Oct 19, 2010

The Brain That Changes Itself: Stories of Personal Triumph from the Frontiers of Brain Science

I am close to finishing a remarkable book called "The Brain That Changes Itself" by Norman Doidge.  I will quote from a description of the book:

It demonstrates the various ways the plasticity of the brain can produce significant recovery of patients suffering from the most debilitating ailments, including paralysis from stroke, and autism. Prior to the acceptance of the idea that the human brain is surprisingly flexible and adaptable (plastic), most neuroscientists were of the belief that different sections of the brain specialized in specific tasks (localization), and these specialized areas became rigid and solidified early on in life in such a way that sufficient damage to each section would forever deprive the victim of its functionality.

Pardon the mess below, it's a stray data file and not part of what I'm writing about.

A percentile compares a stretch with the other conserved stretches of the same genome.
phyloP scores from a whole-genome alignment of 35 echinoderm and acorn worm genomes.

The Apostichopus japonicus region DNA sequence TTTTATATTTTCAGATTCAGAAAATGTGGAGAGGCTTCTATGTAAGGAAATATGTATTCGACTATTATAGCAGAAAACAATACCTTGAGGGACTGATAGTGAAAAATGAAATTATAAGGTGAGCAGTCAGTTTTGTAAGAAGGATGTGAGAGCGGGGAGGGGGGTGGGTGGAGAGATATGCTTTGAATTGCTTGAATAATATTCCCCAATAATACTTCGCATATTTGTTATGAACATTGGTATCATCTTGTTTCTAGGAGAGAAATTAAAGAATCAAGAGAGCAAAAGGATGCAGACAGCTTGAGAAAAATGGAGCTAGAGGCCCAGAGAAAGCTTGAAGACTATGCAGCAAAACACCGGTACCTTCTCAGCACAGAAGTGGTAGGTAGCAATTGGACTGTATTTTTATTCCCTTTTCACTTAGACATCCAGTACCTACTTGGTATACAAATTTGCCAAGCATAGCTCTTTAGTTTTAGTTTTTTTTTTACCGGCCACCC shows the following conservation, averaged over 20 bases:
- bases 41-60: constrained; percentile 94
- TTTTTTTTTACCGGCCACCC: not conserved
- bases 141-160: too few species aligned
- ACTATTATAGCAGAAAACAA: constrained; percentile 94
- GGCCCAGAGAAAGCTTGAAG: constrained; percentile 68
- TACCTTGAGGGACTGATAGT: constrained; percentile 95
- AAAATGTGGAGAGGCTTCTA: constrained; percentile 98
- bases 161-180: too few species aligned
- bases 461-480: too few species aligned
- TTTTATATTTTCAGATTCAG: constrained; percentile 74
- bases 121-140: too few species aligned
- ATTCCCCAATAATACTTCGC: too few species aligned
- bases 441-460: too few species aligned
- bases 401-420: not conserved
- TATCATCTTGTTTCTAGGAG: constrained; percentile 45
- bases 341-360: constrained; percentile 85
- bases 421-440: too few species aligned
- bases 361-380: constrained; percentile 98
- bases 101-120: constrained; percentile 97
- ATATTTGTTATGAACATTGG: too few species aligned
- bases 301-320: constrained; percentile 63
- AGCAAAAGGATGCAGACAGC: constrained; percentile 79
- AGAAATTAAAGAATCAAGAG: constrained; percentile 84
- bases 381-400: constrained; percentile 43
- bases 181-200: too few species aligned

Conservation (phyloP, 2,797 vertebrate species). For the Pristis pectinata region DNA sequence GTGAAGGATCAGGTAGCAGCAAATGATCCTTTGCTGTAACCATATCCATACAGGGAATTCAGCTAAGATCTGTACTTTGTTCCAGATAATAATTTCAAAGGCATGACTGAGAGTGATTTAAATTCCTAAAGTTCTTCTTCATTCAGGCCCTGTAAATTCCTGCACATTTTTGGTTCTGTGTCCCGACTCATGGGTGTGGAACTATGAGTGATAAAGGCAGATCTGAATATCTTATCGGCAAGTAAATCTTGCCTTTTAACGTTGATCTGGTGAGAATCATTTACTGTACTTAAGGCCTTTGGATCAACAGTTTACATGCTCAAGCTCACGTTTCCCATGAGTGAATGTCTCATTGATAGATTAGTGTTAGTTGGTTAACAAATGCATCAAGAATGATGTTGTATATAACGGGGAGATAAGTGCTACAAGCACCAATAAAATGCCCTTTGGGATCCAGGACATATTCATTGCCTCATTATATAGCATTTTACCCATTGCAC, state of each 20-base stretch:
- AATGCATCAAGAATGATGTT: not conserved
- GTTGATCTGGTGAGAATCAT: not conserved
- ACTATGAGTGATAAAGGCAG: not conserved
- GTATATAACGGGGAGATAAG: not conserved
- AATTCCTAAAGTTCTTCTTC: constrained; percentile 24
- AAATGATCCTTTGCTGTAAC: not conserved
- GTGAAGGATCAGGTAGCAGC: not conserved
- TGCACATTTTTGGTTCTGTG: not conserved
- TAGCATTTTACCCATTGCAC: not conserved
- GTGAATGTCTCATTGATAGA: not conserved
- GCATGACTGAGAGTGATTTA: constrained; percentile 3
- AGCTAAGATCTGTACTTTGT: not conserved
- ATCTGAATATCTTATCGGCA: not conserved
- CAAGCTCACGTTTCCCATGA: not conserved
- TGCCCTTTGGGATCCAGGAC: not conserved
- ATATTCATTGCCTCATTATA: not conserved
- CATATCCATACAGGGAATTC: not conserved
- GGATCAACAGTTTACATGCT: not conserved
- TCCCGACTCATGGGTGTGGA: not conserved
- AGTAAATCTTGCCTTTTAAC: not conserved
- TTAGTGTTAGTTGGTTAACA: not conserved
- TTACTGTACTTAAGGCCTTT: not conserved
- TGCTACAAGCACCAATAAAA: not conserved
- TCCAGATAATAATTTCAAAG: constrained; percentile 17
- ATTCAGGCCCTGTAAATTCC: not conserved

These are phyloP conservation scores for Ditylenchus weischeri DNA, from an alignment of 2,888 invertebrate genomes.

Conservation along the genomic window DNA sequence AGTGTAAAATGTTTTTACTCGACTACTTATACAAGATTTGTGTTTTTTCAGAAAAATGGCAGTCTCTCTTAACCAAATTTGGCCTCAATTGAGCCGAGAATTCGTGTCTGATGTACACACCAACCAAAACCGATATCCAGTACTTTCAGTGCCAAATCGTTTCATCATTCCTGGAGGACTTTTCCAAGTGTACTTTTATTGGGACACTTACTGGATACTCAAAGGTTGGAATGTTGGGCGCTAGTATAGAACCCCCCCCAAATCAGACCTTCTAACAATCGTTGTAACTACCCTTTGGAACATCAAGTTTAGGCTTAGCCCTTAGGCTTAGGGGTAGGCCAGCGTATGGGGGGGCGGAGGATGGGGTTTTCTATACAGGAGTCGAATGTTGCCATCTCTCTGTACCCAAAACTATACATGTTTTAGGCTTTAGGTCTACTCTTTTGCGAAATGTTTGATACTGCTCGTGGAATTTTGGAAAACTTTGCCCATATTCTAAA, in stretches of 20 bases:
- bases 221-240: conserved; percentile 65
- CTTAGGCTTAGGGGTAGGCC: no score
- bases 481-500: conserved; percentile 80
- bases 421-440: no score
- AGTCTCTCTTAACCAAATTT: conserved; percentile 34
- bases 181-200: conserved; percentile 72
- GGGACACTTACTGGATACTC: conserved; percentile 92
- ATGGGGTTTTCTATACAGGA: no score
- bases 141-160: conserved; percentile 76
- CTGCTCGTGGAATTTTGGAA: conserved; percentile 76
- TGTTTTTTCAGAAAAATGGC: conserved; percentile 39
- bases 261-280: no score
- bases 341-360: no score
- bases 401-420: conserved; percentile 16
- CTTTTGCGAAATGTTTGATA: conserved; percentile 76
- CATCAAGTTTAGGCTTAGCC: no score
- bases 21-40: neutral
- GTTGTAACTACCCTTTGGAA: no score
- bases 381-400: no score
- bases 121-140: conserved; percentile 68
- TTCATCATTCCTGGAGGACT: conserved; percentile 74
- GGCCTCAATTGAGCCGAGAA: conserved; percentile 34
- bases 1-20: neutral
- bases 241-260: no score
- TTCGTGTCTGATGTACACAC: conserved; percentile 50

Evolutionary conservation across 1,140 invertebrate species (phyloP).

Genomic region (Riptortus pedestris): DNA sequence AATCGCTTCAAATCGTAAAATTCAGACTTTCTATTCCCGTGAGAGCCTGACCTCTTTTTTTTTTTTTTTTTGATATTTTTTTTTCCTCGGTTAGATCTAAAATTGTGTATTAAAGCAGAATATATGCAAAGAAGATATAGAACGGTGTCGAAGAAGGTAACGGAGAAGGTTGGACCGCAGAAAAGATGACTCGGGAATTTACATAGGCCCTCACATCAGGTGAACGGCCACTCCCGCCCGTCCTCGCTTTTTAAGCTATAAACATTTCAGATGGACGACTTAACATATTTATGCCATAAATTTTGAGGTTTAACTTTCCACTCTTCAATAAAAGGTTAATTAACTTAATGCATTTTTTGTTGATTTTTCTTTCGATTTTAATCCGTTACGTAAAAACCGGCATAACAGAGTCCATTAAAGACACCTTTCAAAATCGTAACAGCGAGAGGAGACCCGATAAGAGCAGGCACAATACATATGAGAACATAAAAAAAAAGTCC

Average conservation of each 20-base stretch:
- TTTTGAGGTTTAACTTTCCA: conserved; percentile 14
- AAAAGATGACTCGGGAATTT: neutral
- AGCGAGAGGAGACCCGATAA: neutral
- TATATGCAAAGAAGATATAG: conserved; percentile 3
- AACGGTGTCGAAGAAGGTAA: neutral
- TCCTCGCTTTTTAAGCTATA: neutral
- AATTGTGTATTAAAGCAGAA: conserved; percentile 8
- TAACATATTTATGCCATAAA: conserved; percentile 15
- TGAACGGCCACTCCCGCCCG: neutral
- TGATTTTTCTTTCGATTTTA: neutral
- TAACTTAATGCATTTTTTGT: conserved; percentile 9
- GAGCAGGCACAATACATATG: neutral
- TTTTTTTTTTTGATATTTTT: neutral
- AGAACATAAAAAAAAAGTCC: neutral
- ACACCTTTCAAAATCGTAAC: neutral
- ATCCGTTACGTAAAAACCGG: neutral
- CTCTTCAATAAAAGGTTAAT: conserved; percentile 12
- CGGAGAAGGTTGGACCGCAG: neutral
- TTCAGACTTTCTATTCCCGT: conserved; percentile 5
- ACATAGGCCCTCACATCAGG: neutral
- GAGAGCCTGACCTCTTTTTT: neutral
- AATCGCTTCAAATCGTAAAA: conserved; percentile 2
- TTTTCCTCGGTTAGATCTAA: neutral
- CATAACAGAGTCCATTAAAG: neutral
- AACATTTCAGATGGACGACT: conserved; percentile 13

There is a chapter on the remarkable recovery of a stroke victim, the amazing development of the Arrowsmith program and much more.

One caveat - there is one chapter that is X-rated in which he explains how people get addicted to pornography which you can skip.


  1. does the book talk about how to tap into the plasticity or does it just state that recovery from brain injury is possible?

  2. I remember some time ago coming across an article about a girl who had some brain damage. They discovered later in life that she was born with half a brain and her brain damage wasn't any where near what one would expect in such a case but it seems the side that remained managed to compensate and learn to do things that the other side would ordinarily be responsible for.

    Rosie I don't know much about medicine and even less about brains but I think it's about creating new neural pathways. Fascinating stuff